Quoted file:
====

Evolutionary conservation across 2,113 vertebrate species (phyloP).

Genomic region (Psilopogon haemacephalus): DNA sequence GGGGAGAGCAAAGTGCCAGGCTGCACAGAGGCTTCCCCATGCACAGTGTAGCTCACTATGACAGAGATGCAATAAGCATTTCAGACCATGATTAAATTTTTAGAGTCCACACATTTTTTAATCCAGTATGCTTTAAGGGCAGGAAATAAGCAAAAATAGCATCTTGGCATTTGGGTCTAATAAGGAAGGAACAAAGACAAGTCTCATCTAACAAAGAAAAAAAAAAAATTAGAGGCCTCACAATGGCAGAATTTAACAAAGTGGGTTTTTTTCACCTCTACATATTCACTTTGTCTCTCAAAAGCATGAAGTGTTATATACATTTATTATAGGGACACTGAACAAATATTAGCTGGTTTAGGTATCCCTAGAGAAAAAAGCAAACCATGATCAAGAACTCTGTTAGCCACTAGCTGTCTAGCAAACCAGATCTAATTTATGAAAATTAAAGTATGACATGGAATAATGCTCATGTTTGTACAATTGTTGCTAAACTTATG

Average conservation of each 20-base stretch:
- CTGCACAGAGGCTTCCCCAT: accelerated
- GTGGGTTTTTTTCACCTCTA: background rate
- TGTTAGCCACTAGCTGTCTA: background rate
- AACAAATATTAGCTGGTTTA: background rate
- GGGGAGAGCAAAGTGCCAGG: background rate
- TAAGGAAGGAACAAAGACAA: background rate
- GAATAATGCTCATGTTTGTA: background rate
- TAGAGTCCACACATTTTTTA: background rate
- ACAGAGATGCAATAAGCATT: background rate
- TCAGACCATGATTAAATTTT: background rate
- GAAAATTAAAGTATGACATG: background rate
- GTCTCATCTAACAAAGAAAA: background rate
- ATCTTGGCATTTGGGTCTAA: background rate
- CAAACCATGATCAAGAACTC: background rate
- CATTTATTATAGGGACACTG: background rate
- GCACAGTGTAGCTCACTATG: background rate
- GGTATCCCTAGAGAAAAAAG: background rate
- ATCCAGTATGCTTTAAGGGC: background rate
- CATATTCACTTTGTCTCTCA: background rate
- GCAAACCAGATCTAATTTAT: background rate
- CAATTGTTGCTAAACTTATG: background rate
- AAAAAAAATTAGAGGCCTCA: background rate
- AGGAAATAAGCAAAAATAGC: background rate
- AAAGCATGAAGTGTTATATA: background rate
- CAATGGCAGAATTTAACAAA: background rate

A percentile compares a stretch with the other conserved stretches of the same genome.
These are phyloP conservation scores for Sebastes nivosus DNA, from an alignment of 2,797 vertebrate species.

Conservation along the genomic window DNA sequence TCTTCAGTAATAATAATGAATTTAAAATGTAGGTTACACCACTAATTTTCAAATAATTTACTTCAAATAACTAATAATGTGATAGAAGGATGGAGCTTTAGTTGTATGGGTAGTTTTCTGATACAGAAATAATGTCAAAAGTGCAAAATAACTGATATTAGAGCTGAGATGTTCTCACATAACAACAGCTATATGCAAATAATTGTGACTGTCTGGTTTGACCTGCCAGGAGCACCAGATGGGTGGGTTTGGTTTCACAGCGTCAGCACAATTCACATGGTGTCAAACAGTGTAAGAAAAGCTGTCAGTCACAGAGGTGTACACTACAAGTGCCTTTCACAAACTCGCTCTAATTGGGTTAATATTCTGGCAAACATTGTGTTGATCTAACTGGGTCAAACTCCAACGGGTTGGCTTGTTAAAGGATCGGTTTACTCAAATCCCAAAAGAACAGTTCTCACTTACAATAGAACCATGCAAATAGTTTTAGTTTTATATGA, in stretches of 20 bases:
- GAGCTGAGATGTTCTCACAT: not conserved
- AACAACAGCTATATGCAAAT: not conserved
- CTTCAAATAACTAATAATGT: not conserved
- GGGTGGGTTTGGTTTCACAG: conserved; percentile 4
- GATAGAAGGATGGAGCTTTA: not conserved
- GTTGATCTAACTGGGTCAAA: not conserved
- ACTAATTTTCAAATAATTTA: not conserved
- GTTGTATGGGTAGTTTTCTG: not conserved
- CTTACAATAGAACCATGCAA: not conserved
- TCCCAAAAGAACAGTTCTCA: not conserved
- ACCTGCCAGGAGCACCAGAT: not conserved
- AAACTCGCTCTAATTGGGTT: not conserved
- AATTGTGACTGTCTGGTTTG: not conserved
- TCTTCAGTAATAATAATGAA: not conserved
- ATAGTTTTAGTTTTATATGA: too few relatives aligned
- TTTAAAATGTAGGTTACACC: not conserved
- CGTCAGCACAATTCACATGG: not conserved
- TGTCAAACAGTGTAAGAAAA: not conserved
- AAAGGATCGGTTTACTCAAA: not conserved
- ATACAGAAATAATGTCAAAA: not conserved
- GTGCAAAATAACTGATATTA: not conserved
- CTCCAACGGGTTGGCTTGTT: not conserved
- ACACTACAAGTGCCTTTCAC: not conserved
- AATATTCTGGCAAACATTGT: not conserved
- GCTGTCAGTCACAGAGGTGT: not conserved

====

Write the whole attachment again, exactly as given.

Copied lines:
Evolutionary conservation across 2,113 vertebrate species (phyloP).

Genomic region (Psilopogon haemacephalus): DNA sequence GGGGAGAGCAAAGTGCCAGGCTGCACAGAGGCTTCCCCATGCACAGTGTAGCTCACTATGACAGAGATGCAATAAGCATTTCAGACCATGATTAAATTTTTAGAGTCCACACATTTTTTAATCCAGTATGCTTTAAGGGCAGGAAATAAGCAAAAATAGCATCTTGGCATTTGGGTCTAATAAGGAAGGAACAAAGACAAGTCTCATCTAACAAAGAAAAAAAAAAAATTAGAGGCCTCACAATGGCAGAATTTAACAAAGTGGGTTTTTTTCACCTCTACATATTCACTTTGTCTCTCAAAAGCATGAAGTGTTATATACATTTATTATAGGGACACTGAACAAATATTAGCTGGTTTAGGTATCCCTAGAGAAAAAAGCAAACCATGATCAAGAACTCTGTTAGCCACTAGCTGTCTAGCAAACCAGATCTAATTTATGAAAATTAAAGTATGACATGGAATAATGCTCATGTTTGTACAATTGTTGCTAAACTTATG

Average conservation of each 20-base stretch:
- CTGCACAGAGGCTTCCCCAT: accelerated
- GTGGGTTTTTTTCACCTCTA: background rate
- TGTTAGCCACTAGCTGTCTA: background rate
- AACAAATATTAGCTGGTTTA: background rate
- GGGGAGAGCAAAGTGCCAGG: background rate
- TAAGGAAGGAACAAAGACAA: background rate
- GAATAATGCTCATGTTTGTA: background rate
- TAGAGTCCACACATTTTTTA: background rate
- ACAGAGATGCAATAAGCATT: background rate
- TCAGACCATGATTAAATTTT: background rate
- GAAAATTAAAGTATGACATG: background rate
- GTCTCATCTAACAAAGAAAA: background rate
- ATCTTGGCATTTGGGTCTAA: background rate
- CAAACCATGATCAAGAACTC: background rate
- CATTTATTATAGGGACACTG: background rate
- GCACAGTGTAGCTCACTATG: background rate
- GGTATCCCTAGAGAAAAAAG: background rate
- ATCCAGTATGCTTTAAGGGC: background rate
- CATATTCACTTTGTCTCTCA: background rate
- GCAAACCAGATCTAATTTAT: background rate
- CAATTGTTGCTAAACTTATG: background rate
- AAAAAAAATTAGAGGCCTCA: background rate
- AGGAAATAAGCAAAAATAGC: background rate
- AAAGCATGAAGTGTTATATA: background rate
- CAATGGCAGAATTTAACAAA: background rate

A percentile compares a stretch with the other conserved stretches of the same genome.
These are phyloP conservation scores for Sebastes nivosus DNA, from an alignment of 2,797 vertebrate species.

Conservation along the genomic window DNA sequence TCTTCAGTAATAATAATGAATTTAAAATGTAGGTTACACCACTAATTTTCAAATAATTTACTTCAAATAACTAATAATGTGATAGAAGGATGGAGCTTTAGTTGTATGGGTAGTTTTCTGATACAGAAATAATGTCAAAAGTGCAAAATAACTGATATTAGAGCTGAGATGTTCTCACATAACAACAGCTATATGCAAATAATTGTGACTGTCTGGTTTGACCTGCCAGGAGCACCAGATGGGTGGGTTTGGTTTCACAGCGTCAGCACAATTCACATGGTGTCAAACAGTGTAAGAAAAGCTGTCAGTCACAGAGGTGTACACTACAAGTGCCTTTCACAAACTCGCTCTAATTGGGTTAATATTCTGGCAAACATTGTGTTGATCTAACTGGGTCAAACTCCAACGGGTTGGCTTGTTAAAGGATCGGTTTACTCAAATCCCAAAAGAACAGTTCTCACTTACAATAGAACCATGCAAATAGTTTTAGTTTTATATGA, in stretches of 20 bases:
- GAGCTGAGATGTTCTCACAT: not conserved
- AACAACAGCTATATGCAAAT: not conserved
- CTTCAAATAACTAATAATGT: not conserved
- GGGTGGGTTTGGTTTCACAG: conserved; percentile 4
- GATAGAAGGATGGAGCTTTA: not conserved
- GTTGATCTAACTGGGTCAAA: not conserved
- ACTAATTTTCAAATAATTTA: not conserved
- GTTGTATGGGTAGTTTTCTG: not conserved
- CTTACAATAGAACCATGCAA: not conserved
- TCCCAAAAGAACAGTTCTCA: not conserved
- ACCTGCCAGGAGCACCAGAT: not conserved
- AAACTCGCTCTAATTGGGTT: not conserved
- AATTGTGACTGTCTGGTTTG: not conserved
- TCTTCAGTAATAATAATGAA: not conserved
- ATAGTTTTAGTTTTATATGA: too few relatives aligned
- TTTAAAATGTAGGTTACACC: not conserved
- CGTCAGCACAATTCACATGG: not conserved
- TGTCAAACAGTGTAAGAAAA: not conserved
- AAAGGATCGGTTTACTCAAA: not conserved
- ATACAGAAATAATGTCAAAA: not conserved
- GTGCAAAATAACTGATATTA: not conserved
- CTCCAACGGGTTGGCTTGTT: not conserved
- ACACTACAAGTGCCTTTCAC: not conserved
- AATATTCTGGCAAACATTGT: not conserved
- GCTGTCAGTCACAGAGGTGT: not conserved